Tuesday, September 6, 2016

UN needs to look beyond patents for improving access to medicines

This was originally published on Devex on August 4, 2016.
The lack of access to medicine has become a regular feature of the health landscape in many developing countries. In the West African country where I’ve been spending time lately, stockouts of essential medicines happen regularly, not only in the public sector (where you might expect it) but also in projects well-funded by donors (where you might not).
The World Health Organization estimates that availability of selected generic medicines was only 38 percent and 46 percent in the public sector in low- and middle-income countries, respectively, and a full three-quarters of the world’s population (around 5.5 billion) have no access to proper pain relief.
Earlier this year, U.N. Secretary-General Ban Ki-moon appointed a High-Level Panel on Access to Medicines to assess this problem and come up with some solutions. Specifically, the purpose of the panel was “to review and assess proposals and recommended solutions for remedying the policy incoherence between the justifiable rights of inventors, international human rights law, trade rules and public health in the context of health technologies.”
But leaks from the panel’s highly secretive proceedings suggest that the secretary-general told the panel to focus on intellectual property and patents to the exclusion of other issues that hamper access to medicine — weak health systems, questionable government policies, a lack of health workers and a lack of resources.
The high-level panel has said that the leaks do not reflect the views of the panel, and that it is still actively working on the report.

Part of the problem, or the solution?

Far from being barriers to access to medicines, patents and intellectual property have improved access as new technologies developed in high-income countries have been licensed or donated to address those in low- and middle-income countries.
Over the past decade, governments across Europe and North America have devoted big resources to encouraging research on technologies for developing countries. In parallel, pharmaceutical companies have worked through a network of product development partnerships funded by governments and philanthropists to apply skills, expertise and knowledge from the commercial sector to diseases where there is no realistic prospect of shareholder returns. The quid pro quo is that the companies retain their intellectual property for use in markets where governments and insurers can provide that return.  
In 28 interviews on this issue commissioned as part of an ongoing series of reports on access to medicines on Health Issues India, with public health officials, academics or advocates in Brazil, Kenya and Senegal, only one of them (who identified themselves as an AIDS activist), in Brazil, identified patents as a problem. Several of them made the point that patents were not the problem or that patents were actually part of the solution.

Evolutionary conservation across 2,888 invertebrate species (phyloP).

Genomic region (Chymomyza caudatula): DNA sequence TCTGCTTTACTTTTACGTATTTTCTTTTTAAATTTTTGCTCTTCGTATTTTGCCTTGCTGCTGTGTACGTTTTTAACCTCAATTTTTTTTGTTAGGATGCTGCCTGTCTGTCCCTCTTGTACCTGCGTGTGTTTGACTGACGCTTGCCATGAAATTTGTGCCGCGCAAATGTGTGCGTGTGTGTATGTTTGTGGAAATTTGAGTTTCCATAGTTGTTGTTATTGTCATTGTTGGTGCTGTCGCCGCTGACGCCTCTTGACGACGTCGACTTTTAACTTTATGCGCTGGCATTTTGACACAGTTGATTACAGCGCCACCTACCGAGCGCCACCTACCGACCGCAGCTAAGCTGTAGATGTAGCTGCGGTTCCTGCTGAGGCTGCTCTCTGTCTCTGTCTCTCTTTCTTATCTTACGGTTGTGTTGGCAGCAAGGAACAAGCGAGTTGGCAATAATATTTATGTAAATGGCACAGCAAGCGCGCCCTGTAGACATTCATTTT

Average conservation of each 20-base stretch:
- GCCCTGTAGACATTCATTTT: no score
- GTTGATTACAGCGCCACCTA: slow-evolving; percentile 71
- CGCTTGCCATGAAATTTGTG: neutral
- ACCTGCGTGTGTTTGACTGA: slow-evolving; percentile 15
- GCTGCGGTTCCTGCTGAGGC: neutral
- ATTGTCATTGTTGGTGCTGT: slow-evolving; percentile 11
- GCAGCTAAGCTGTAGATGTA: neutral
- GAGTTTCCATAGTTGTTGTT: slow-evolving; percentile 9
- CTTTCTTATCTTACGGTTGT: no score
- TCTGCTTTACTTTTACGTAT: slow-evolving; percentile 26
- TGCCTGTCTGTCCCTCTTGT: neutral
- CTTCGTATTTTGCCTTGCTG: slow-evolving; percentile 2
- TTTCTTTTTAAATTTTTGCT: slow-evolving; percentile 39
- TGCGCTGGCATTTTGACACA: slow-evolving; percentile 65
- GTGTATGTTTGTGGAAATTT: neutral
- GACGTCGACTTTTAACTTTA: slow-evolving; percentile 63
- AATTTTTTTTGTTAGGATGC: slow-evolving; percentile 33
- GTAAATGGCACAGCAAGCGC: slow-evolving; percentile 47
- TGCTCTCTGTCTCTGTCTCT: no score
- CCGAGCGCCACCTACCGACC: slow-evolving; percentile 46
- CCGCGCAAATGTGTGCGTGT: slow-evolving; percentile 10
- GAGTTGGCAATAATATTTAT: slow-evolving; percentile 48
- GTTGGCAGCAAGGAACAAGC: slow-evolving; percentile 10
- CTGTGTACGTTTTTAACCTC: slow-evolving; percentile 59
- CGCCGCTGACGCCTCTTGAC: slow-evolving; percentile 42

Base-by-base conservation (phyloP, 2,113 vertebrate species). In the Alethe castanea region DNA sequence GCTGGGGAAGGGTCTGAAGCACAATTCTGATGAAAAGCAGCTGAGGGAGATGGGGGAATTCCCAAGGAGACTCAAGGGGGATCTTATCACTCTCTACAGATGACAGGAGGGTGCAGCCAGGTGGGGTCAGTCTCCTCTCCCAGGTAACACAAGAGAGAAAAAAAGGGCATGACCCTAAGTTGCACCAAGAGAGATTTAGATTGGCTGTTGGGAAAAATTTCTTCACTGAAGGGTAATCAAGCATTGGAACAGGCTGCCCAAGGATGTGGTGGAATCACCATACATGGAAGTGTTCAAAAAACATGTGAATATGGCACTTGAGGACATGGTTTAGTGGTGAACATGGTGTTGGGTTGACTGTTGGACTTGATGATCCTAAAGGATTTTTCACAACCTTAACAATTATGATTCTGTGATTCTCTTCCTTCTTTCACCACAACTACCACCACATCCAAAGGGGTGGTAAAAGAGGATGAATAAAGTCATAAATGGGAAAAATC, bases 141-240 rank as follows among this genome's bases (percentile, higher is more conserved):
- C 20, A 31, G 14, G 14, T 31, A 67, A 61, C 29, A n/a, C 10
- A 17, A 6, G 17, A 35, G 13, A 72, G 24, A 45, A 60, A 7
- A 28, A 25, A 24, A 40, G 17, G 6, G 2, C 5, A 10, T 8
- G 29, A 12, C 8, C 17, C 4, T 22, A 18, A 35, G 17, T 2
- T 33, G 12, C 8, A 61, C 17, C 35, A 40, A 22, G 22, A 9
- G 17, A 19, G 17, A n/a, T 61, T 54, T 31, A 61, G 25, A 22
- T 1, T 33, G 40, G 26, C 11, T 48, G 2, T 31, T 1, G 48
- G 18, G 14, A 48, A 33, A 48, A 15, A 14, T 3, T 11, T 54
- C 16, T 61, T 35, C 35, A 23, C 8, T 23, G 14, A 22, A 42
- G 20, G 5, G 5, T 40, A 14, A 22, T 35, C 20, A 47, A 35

A number of these public health experts said that patents are indispensable to promoting lifesaving medical research. If companies couldn’t protect their inventions through intellectual property laws, they’d have little reason to take the enormous risks involved in drug discovery.
Patents not only foster pharmaceutical innovation, but also inhibit counterfeiting and fake drugs, which are widely recognized as serious barriers to access to high-quality drugs.

Potential models 

There are many other barriers to access to medicine. In Kenya, the two most common barriers mentioned were weak health systems and cost of medicines and doctor consultations. Other reasons included late diagnosis and substandard drugs.
In Senegal, three public health officials identified the cost of doctor visits or user fees for diagnostics as the major impediments.
The hearings that the panel ran earlier in the year in London and in Johannesburg, South Africa, suggest that it is ignoring new public-private agreements on access which might address future problems over patent-protected health discoveries.
For example, four pharmaceutical companies in Kenya are selling treatments for noncommunicable diseases at prices far below those charged in Europe and North America as part of major agreements with governments and health providers. These agreements — much lower prices for those who can afford less, combined with a long-term commitment to high-volume treatment — could be models for the future.
One example is AstraZeneca’s Healthy Heart Africa program that, in its first year, conducted one million hypertension screenings in Kenya, opened over 250 health facilities, trained over 2,600 health care workers across 21 counties, diagnosed close to 150,000 patients with high blood pressure and started treatment for 25,000 patients. The program aims to treat 10 million people with hypertension in Africa over the next 10 years.

Call for change

One of the biggest barriers to access to medicines is lack of resources, particularly developing countries’ own funding of the health of its citizens (which is where most of the funding should be coming from).
In 2001, African leaders met in Abuja, Nigeria, and pledged to allocate 15 percent of their national budgets to health. The 2015 DATA Report weighed in on the extent to which African nations are meeting their own health needs. Between 2011 and 2013, just eight of the 47 countries for which there was data available spent 15 percent or more on health: Uganda, Rwanda, Malawi, Swaziland, Nigeria, Ethiopia, Liberia and Togo (based on data from the WHO). Twenty countries did not reach even the 10 percent level.
Until that changes, and the U.N. looks beyond patents for real solutions, access to medicines will continue to be a problem.

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